‘PFC Should Lend More to Renewable Energy Instead of Stranded Assets’

Instead of backing obsolete & uneconomical coal-fired power plants that could soon become stranded assets, state-owned power sector lender, PFC should lend more to support renewable energy capacity addition, suggested by the Institute for Energy Economics and Financial Analysis (IEEFA) in its new findings.

IEEFA

Both Power Finance Corporation (PFC) and Rural Electric Corporation Ltd (REC) are mainly responsible for providing financial support for the country’s power sector.

IEEFA in its report titled “India’s Power Finance Corporation continues to fund non-performing coal assets” said that, though, PFC and REC both have materially increased their lending to the renewable energy sector, in line with the government’s long-term power sector objectives. However, in FY2018-19, PFC lent USD 1.2 billion to renewable energy projects, which is only capturing less than one-tenth of the market for renewable lending.

Report author and energy finance analyst Kashish Shah said that PFC and REC have lent extensively to coal-fired power projects, with Rs 343,746 crore, or 54 percent of their total loan book, exposed to thermal power, said IEEFA.

This lending has, in turn, accumulated an extensive list of non-performing assets (NPAs) on their balance sheets, amounting to approx Rs 47,454 crore as of December 2019.

“But IEEFA views the extent of their stranded asset risk significantly higher than this as India’s thermal power generation sector continues to trouble the country’s banks, accounting for USD 40-60 billion in stranded assets,” said Shah.

“And with India’s thermal power generation sector under severe stress from carrying that USD 40-60 billion of NPAs, financing from private banking institutions to the sector has dried up.”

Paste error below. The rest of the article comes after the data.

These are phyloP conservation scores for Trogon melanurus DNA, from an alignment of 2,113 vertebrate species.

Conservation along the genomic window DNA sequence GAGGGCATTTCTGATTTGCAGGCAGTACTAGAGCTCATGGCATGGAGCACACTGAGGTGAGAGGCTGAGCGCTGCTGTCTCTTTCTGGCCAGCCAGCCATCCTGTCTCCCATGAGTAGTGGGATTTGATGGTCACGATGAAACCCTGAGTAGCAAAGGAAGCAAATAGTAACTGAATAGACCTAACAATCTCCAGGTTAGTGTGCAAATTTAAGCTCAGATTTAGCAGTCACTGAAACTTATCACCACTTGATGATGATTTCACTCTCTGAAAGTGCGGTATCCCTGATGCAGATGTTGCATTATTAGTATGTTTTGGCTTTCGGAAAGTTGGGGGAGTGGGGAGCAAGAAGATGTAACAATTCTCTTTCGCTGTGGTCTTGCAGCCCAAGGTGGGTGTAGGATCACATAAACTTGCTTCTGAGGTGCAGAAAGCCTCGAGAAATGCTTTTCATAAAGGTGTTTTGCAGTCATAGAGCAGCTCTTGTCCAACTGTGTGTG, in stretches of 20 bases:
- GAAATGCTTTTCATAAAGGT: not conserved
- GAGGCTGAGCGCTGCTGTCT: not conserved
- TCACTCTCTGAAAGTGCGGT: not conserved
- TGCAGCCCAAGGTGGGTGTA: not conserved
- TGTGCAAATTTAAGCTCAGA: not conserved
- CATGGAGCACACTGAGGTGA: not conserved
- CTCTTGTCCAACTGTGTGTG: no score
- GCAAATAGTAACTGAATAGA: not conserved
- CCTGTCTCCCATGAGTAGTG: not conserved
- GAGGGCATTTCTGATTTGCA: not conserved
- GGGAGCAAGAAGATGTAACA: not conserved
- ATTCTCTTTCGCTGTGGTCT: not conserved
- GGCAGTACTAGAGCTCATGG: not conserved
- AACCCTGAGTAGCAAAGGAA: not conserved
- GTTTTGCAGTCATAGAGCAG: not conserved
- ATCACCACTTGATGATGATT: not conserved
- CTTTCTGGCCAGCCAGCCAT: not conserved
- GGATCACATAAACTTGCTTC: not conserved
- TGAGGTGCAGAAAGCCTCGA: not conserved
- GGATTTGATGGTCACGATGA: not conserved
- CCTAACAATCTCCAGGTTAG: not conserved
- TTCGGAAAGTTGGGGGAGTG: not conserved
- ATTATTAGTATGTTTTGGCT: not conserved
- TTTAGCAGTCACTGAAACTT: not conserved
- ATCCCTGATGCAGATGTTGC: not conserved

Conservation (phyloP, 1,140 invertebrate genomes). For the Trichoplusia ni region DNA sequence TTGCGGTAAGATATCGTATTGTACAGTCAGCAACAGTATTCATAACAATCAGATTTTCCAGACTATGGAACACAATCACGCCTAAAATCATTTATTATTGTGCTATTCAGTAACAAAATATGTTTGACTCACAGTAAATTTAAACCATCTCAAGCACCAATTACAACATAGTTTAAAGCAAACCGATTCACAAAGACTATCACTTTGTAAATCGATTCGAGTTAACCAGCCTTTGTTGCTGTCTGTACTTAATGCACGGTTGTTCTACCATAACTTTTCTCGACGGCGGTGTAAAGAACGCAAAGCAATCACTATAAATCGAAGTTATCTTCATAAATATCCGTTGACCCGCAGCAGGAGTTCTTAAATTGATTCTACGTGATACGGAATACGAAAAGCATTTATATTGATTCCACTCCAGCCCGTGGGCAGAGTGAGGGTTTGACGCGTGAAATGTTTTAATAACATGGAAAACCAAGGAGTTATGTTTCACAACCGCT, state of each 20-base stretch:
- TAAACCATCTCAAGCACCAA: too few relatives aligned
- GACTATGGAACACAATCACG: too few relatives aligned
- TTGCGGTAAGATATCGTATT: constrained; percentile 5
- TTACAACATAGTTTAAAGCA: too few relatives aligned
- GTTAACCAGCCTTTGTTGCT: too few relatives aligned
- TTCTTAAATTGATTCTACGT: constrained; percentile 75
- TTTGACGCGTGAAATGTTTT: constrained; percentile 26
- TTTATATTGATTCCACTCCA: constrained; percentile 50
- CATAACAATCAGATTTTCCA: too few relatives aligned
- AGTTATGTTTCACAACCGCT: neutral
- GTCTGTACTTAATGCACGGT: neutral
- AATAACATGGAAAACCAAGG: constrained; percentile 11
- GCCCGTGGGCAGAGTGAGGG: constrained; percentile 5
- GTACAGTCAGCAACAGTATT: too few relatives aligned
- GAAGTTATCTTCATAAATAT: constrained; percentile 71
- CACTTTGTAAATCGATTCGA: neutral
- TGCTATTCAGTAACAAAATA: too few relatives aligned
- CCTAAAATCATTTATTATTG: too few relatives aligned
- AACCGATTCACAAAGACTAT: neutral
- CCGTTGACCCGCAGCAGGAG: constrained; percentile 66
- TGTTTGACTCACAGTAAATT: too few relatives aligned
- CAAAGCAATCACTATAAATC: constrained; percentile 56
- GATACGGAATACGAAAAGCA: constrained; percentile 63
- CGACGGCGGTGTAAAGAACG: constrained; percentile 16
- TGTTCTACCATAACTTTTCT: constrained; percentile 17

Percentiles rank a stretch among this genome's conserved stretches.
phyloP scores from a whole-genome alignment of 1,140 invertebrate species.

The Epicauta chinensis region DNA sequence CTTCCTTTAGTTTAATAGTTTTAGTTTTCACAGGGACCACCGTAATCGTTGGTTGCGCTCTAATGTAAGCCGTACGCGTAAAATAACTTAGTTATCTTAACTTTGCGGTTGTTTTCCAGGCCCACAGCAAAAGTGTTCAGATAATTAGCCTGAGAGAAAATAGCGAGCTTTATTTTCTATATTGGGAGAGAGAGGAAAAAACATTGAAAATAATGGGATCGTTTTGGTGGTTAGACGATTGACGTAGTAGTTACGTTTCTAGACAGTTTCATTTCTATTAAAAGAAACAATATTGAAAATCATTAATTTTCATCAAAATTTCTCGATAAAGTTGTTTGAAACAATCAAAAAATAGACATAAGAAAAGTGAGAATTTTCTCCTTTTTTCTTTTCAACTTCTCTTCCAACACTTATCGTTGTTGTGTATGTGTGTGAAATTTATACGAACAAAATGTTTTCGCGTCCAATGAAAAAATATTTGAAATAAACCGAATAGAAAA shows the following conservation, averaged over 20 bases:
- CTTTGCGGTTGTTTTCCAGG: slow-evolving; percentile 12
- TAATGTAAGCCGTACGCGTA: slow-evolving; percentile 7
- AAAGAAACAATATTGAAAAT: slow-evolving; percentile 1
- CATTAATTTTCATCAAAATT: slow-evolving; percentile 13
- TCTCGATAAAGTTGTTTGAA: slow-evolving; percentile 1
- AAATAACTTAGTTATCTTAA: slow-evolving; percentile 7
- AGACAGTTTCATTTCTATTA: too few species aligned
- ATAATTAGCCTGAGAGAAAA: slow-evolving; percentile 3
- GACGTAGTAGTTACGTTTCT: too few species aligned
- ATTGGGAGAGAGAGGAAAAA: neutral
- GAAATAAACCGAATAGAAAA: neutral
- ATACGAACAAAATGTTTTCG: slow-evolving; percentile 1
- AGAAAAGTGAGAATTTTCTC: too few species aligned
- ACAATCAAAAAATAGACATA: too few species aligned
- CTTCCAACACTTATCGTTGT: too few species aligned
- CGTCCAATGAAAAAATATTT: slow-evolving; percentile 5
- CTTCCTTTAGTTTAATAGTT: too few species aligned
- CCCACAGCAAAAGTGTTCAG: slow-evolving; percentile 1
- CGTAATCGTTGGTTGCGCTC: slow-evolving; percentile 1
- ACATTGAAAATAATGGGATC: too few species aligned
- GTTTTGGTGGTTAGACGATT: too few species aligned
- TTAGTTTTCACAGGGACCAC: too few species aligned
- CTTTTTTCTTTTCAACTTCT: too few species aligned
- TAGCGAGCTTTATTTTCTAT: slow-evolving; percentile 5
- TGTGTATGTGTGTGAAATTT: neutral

Shah said that “IEEFA views PFC’s lending to new existing or new thermal power developments as extremely risky in light of the expected tariffs on these projects being 60-70% above the prevailing renewable energy tariffs of Rs 2.50-2.80/kWh.”

“IEEFA questions how PFC can expect to get a viable total project return over the 40-year life of thermal power plants given the uncompetitive tariffs these projects require, particularly in light of rising financial distress at distribution companies (Discoms) which are demanding an ever-lower cost of procuring new power generation,” says Shah.

Shah suggested that “given that poor market share and the speed of the global energy transition, we recommend that PFC should strategically pivot to lend more to support renewable capacity growth.”

Thus, the government should take a giant step and consider shutting down ageing thermal power plants which didn’t meet pollution norms. These can be replaced with renewable energy plants which in turn will create capacity for more renewable power into the grid. Scraping ageing thermal plants could help India in reducing its emissions as well as increasing the share of renewables into the country’s total energy mix.

As per the National Electricity Policy finalized in 2018 forecast, mentioned in the NITI Aayog SDG India Index & Dashboard 2019-20, “supercritical thermal power units have risen from 40 (27.48 GW in 2015) to 66 (45.55 GW in 2018) with avoided emissions amounting to 7 MtCO2 in 2016-17.”

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Manu Tayal

Manu Tayal

Manu is an Associate Editor at Saur Energy International where she writes and edits clean & green energy news, featured articles and interview industry veterans with a special focus on solar, wind and financial segments.

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